Jorge M. Aguero and Maithili Ramachandran, University of California, Riverside
The Intergenerational Effects of Increasing Women's Schooling: Evidence from Zimbabwe
After independence in 1980, the new government of Zimbabwe implemented a substantial reform to correct the racially-segregated educational system inherited from the colonial era. A key element of the reform was the elimination of restrictions to progress from primary to secondary school. Primary school graduates in 1980 entered secondary school at a rate four times higher than those in 1979. Aguero and Ramachandran exploit the fuzzy discontinuity implicit in this natural experiment to test primarily for mother-to-child transmission of education. They find that a one-year increase in the mother's education causes an increase in the children's education by about 5 percent of a standard deviation. They show that these findings are unlikely to be driven by other confounding factors.
David Deming, Harvard University
Better Schools, Less Crime?
Deming estimates the effect of attending a first-choice middle or high school on young adult criminal activity, using data from public school choice lotteries in Charlotte Mecklenburg school district (CMS). Seven years after random assignment, lottery winners have been arrested for fewer serious crimes, and have spent fewer days incarcerated. Lottery winners attended schools that were higher quality according to measures of peer and teacher inputs, as well as revealed preference, and the gain was roughly equivalent to switching from one of the lowest ranked schools to one at the district average. The reduction in crime is concentrated largely in the years after enrollment in the preferred school is complete. The effects are concentrated among African-American males whose ex ante characteristics define them as high risk. As a result the CMS lottery assignment system, which gave priority to disadvantaged applicants, may have reduced crime relative to a simple lottery like those implemented by many U.S. charter schools.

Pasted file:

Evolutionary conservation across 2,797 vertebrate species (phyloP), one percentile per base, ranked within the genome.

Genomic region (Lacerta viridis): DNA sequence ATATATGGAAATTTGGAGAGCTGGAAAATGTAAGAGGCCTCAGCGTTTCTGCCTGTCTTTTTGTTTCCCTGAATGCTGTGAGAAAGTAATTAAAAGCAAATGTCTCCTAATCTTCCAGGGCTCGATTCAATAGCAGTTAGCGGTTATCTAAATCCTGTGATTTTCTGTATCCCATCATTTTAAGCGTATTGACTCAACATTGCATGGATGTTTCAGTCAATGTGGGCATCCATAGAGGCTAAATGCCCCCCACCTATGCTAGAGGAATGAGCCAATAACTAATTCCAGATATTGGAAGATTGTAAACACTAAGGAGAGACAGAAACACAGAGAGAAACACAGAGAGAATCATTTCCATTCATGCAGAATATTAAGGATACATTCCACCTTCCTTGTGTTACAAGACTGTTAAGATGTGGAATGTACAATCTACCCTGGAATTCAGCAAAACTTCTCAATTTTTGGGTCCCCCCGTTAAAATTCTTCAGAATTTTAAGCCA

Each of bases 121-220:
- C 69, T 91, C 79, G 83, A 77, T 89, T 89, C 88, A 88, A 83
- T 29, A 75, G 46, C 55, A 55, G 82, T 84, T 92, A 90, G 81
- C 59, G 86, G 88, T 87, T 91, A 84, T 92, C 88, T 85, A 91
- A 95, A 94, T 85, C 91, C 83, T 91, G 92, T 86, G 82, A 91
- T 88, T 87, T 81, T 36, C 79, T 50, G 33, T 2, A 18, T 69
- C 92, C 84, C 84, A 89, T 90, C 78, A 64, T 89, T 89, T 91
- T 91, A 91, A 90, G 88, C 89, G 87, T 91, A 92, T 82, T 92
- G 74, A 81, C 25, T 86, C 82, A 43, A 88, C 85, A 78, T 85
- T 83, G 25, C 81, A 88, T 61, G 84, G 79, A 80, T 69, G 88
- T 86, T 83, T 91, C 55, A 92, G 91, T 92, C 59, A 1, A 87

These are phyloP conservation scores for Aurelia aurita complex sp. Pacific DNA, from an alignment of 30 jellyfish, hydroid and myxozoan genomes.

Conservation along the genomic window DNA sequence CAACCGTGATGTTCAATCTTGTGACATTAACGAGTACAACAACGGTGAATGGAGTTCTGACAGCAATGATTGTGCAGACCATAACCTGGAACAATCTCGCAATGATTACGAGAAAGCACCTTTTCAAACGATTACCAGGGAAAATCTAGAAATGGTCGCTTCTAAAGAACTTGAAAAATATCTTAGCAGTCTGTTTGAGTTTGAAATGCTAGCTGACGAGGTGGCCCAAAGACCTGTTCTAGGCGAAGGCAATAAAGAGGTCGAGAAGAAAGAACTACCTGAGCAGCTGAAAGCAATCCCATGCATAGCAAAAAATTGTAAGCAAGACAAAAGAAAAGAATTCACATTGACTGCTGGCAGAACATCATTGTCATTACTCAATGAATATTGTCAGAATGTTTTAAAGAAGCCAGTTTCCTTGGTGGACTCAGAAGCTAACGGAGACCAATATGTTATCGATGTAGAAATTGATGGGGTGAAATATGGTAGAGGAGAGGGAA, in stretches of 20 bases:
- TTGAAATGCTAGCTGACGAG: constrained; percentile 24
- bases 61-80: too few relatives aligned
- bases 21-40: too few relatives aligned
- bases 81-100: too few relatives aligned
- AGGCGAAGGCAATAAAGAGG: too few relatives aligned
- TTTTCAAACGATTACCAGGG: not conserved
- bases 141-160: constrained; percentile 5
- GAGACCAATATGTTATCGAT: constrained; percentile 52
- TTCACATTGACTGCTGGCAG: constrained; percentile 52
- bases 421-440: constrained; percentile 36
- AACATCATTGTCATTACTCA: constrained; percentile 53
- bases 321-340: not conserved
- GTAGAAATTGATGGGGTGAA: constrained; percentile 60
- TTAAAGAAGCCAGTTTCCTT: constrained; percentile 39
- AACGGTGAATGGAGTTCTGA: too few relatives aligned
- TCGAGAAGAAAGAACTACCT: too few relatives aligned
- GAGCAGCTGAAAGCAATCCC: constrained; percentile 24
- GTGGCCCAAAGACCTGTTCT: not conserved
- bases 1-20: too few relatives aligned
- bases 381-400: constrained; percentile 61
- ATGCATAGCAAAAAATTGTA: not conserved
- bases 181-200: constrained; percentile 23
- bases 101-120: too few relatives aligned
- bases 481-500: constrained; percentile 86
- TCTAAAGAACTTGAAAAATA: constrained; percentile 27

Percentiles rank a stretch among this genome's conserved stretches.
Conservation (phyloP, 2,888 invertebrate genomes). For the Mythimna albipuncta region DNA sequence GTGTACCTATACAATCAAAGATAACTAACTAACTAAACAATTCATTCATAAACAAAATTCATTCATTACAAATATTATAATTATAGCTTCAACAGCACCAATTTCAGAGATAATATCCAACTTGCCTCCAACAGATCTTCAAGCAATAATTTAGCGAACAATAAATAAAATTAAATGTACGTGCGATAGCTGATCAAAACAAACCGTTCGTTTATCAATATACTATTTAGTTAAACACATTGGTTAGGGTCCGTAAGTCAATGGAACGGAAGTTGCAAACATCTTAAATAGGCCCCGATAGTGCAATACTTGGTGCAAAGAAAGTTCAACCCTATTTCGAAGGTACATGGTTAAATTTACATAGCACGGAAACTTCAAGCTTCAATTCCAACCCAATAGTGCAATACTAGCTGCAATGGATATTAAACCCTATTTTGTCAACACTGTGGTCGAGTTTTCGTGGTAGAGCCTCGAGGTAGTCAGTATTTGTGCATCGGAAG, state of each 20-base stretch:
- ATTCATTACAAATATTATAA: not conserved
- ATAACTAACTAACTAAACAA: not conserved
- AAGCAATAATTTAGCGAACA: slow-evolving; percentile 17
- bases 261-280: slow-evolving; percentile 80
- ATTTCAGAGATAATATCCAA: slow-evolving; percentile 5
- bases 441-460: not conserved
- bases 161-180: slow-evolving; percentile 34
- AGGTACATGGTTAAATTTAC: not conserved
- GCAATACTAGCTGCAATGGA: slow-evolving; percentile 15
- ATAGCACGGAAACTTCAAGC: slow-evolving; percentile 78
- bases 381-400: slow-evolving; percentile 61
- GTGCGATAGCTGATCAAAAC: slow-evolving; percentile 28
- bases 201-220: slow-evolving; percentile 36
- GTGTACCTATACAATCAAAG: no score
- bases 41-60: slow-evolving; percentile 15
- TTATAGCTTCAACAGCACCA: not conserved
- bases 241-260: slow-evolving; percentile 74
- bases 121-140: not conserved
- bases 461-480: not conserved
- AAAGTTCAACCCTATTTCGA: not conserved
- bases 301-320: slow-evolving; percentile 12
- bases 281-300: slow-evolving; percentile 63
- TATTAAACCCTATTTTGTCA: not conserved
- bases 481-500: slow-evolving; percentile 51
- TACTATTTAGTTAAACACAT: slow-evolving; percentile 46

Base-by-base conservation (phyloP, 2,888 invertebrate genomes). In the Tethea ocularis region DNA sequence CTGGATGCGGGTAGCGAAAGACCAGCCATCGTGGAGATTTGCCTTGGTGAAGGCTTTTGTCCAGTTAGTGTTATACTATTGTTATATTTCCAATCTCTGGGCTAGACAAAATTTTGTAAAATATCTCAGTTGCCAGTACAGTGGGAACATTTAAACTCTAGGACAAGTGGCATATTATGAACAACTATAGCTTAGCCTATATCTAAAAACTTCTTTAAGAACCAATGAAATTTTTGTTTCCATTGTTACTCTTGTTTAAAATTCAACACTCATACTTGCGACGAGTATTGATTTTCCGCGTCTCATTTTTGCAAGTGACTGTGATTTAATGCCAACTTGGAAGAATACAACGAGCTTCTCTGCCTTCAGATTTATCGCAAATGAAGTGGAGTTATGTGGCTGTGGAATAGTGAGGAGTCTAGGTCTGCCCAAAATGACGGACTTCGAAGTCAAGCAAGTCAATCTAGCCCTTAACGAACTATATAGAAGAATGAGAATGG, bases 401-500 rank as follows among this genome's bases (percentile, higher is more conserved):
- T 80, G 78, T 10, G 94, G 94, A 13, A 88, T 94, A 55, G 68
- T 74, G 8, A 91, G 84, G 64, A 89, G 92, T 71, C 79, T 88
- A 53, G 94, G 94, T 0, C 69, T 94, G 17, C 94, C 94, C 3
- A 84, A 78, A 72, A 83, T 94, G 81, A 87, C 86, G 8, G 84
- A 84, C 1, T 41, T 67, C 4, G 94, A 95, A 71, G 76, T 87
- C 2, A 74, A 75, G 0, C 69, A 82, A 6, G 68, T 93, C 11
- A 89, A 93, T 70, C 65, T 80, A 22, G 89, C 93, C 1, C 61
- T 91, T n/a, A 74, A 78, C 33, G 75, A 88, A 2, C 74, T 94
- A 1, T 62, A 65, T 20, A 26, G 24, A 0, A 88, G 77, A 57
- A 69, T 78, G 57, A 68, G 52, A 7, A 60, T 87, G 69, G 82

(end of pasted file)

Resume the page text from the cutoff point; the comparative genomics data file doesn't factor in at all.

Philip Oreopoulos, University of Toronto and NBER, and Kjell G. Salvanes, Norwegian School of Economics and Business Administration
How Large are the Returns to Schooling? Hint: Money isn't Everything(NBER Working Paper No. 15339)
Oreopoulos and Salvanes explore the many avenues by which schooling affects lifetime well-being. Experiences and skills acquired in school reverberate throughout life, not just through higher earnings. Schooling also affects how much one enjoys work and the likelihood of being unemployed. It leads individuals to make better decisions about health, marriage, and parenting. It also improves patience, making individuals more goal-oriented and less likely to engage in risky behavior. Schooling improves trust and social interaction, and may offer substantial consumption value to some students. The authors discuss various mechanisms to explain how these relationships may occur independent of wealth effects, and present evidence that non-pecuniary returns to schooling are at least as large as pecuniary ones. Ironically, one explanation why some early school leavers miss out on these high returns is that they lack the very same decision making skills that more schooling would help improve.
Jason M. Lindo, University of Oregon
Parental Job Loss and Infant Health
While a number of papers have analyzed the effects of job loss on various measures of health, Lindo is the first to explore the extent to which the health effects extend to the children of displaced workers. More generally, his research sheds light on the causal link between socioeconomic status and infant health, as job displacements can be thought of as providing a plausibly exogenous shock to income. Specifically, he uses detailed work and fertility histories from the Panel Study of Income Dynamics to estimate the impact of parents' job displacements on children's birth weights. These data allow for an identification strategy that essentially compares the outcomes of children born after a displacement to the outcomes of their siblings born before using mother fixed effects. He finds that husbands' job losses have significant negative effects on infant health. They reduce birth weights by approximately four percent with the impact concentrated on the lower half of the birth weight distribution.